MLS expansion team NYCFC, which starts play in 2015, will play at least three seasons in Yankee Stadium. But if New York City won't build them a soccer-specific stadium by then, well, who knows where they might end up? The arena blackmail game seems to play out faster than ever these days.
Yankee Stadium's not a terrible place to watch soccer. The sight lines are excellent (save for from behind home plate, where the artist's rendering above inexplicably chose to depict the scene). But even setting aside the ugliness of soccer being played in a two-thirds-empty stadium, it'll be a logistical and scheduling nightmare. MLS season overlaps with MLB's, and officials estimate it'll take about three days to convert the stadium from baseball to soccer and vice versa.
Sites in Queens and the Bronx for a soccer-specific stadium have been floated, but found little support. No one's happy with this arrangement, especially not the Yankees, who own 20 percent of NYCFC. (Manchester City's owners control the rest.) Yankees President Randy Levine had this to say at yesterday's press conference:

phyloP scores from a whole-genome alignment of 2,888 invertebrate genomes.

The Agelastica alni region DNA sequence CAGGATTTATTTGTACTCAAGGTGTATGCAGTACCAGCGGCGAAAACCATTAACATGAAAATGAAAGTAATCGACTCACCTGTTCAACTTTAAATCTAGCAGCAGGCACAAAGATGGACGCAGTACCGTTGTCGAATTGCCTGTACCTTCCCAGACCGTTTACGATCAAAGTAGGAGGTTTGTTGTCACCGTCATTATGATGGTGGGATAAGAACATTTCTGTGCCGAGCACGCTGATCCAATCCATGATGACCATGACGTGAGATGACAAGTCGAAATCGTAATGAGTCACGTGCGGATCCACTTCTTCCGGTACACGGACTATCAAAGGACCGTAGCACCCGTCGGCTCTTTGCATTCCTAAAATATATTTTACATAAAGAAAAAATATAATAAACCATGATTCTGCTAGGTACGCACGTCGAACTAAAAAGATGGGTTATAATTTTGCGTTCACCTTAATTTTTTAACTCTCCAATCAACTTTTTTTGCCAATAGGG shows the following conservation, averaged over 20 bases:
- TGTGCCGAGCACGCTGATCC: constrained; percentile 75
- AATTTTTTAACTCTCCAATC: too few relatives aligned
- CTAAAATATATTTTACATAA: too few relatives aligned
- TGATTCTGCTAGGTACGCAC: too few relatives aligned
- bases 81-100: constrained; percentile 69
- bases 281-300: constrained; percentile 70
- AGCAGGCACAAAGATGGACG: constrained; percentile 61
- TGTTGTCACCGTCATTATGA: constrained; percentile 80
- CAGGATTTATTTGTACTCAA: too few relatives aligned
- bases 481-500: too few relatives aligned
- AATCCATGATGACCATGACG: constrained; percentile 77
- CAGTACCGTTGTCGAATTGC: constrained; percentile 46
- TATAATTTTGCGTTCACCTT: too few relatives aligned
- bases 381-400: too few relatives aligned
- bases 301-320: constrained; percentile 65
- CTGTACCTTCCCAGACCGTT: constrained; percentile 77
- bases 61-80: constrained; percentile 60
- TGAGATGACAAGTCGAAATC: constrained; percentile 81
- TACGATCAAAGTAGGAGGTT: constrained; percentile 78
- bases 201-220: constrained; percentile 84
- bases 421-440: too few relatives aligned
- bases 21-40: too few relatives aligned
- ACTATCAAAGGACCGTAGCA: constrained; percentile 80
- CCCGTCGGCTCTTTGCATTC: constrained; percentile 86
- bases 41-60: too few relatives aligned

"This is here, until there's another venue," Levine said. "The Yankees are the primary tenant. The schedule revolves around the Yankees. There's no timetable. There's been dialogue, we're looking at sites. If not New York City, then other sites. I never rule out anything. But I'm one voice."
This is tame, as far as "build it or we're peaceing out to Westchester" threats go. But the main selling point of the franchise has always been that New York City would finally, geographically and spiritually, have a team of its own, contrasted with the Red Bulls in nearby-but-minimally-convenient Harrison, N.J. That's why the first "C" is in the name. (That and brand synergy with Man City.)
Levine's comments are more significant because they represent something unique and pernicious in MLS's new expansion strategy. Rather than require cities to have soccer-specific stadiums before being granted teams, it now works the other way around. Of the four teams in this round of MLS expansion, Atlanta (the new Falcons stadium), NYCFC (Yankee Stadium), and Miami (???) are being birthed with only vague promises of homes to call their own.
It's brilliant, really. It's a lot harder for owners to obtain hundreds of millions in subsidies and tax breaks for a stadium when the team in question is purely theoretical. But give a city an actual team to love and cherish and call their own, and then threaten to move them beyond the city limits? When you've already got the carrot, the stick stings worse.